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man always—I saw him often—he looked like a gentleman farmer—richly dressed, yet simply—like plain Europeans we sometimes see—men of means but of native taste and sobriety. I have sometimes thought—perhaps have said—that if Cooper had had a little more of Tennyson's grim determination to be by no means led into a fight, and Tennyson had had a little of Cooper's—I don't know what to call it—it would have been better for both. Though I don't know that Tennyson is quite so much the reserved man as is sometimes reported. From things Herbert tells me, I am persuaded he likes to mix in with the people, be democratic—plain. I think he would shrink from notoriety, but not from this."
Then— "Cooper was not distinctively the literary man." Of Stedman: "Stedman is under pressure there in New York. I do not altogether wonder at his coolness towards us—he is like a piece of iron that has been many times heated and now is the critical heating!" "I have told you I knew Stedman at Washington—he had my position before me. When the Secretary of the Interior cut my head off—I went over to the Attorney General's office—took Stedman's place. But of course we were good friends then. Twenty years ago—in those days—Stedman was more dandaical, as O'Connor would declare, but in the years since he has expanded greatly—thrown aside many of the old trappings." But there were no doubt fellows over there who took advantage of the Herald scrap to point out to Stedman—now what of your Walt Whitman. "They will lie—outright—we know that well enough—so that we do them no injustice." Gave me a copy of the journal called Society with its big flaring initial letter, and said, "I don't know who sends it to me. It is all frivol—frivol!" And The Open Court: "Take it along if you would like to look through it." An article there by Paul Carus on Wagner was marked. Who? W., "You mean the lead-pencillings? They are Kennedy's, I guess—the papers come from him." Talcott Williams writes me, "The workingmen's letters are printed just as they are received." W. said: "I am glad to hear that—glad to hear that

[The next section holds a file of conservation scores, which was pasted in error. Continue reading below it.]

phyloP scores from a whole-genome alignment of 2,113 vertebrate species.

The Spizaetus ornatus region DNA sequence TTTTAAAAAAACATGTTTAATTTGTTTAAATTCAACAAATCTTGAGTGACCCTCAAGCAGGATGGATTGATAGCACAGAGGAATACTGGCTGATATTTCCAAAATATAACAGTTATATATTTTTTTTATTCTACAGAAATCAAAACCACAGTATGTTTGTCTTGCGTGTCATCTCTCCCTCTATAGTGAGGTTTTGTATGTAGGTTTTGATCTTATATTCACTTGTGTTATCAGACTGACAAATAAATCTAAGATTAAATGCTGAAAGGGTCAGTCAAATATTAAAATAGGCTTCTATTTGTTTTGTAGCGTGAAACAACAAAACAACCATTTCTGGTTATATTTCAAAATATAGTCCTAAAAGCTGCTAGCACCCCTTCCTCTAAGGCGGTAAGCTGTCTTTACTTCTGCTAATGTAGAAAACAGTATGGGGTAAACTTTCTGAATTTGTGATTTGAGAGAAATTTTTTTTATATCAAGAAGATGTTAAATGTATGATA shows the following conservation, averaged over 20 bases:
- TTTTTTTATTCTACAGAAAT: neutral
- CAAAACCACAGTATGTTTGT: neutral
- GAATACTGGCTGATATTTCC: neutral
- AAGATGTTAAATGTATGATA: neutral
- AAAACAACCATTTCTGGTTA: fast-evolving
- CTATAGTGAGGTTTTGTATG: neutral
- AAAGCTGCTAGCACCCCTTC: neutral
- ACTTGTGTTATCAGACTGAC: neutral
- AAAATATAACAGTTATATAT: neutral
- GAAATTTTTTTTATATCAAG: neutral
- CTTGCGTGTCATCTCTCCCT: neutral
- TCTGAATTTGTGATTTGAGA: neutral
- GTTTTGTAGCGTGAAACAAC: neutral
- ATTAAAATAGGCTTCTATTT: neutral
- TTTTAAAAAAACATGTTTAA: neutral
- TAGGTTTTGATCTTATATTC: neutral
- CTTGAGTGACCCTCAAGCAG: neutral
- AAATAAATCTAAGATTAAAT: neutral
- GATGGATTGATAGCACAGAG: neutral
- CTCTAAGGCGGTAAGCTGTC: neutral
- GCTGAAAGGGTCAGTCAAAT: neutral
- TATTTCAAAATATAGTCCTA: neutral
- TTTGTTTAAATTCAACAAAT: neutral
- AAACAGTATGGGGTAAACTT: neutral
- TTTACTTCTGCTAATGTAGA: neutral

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insufferable tendency of the newspaper bigots was resisted—I rather thought it had not been."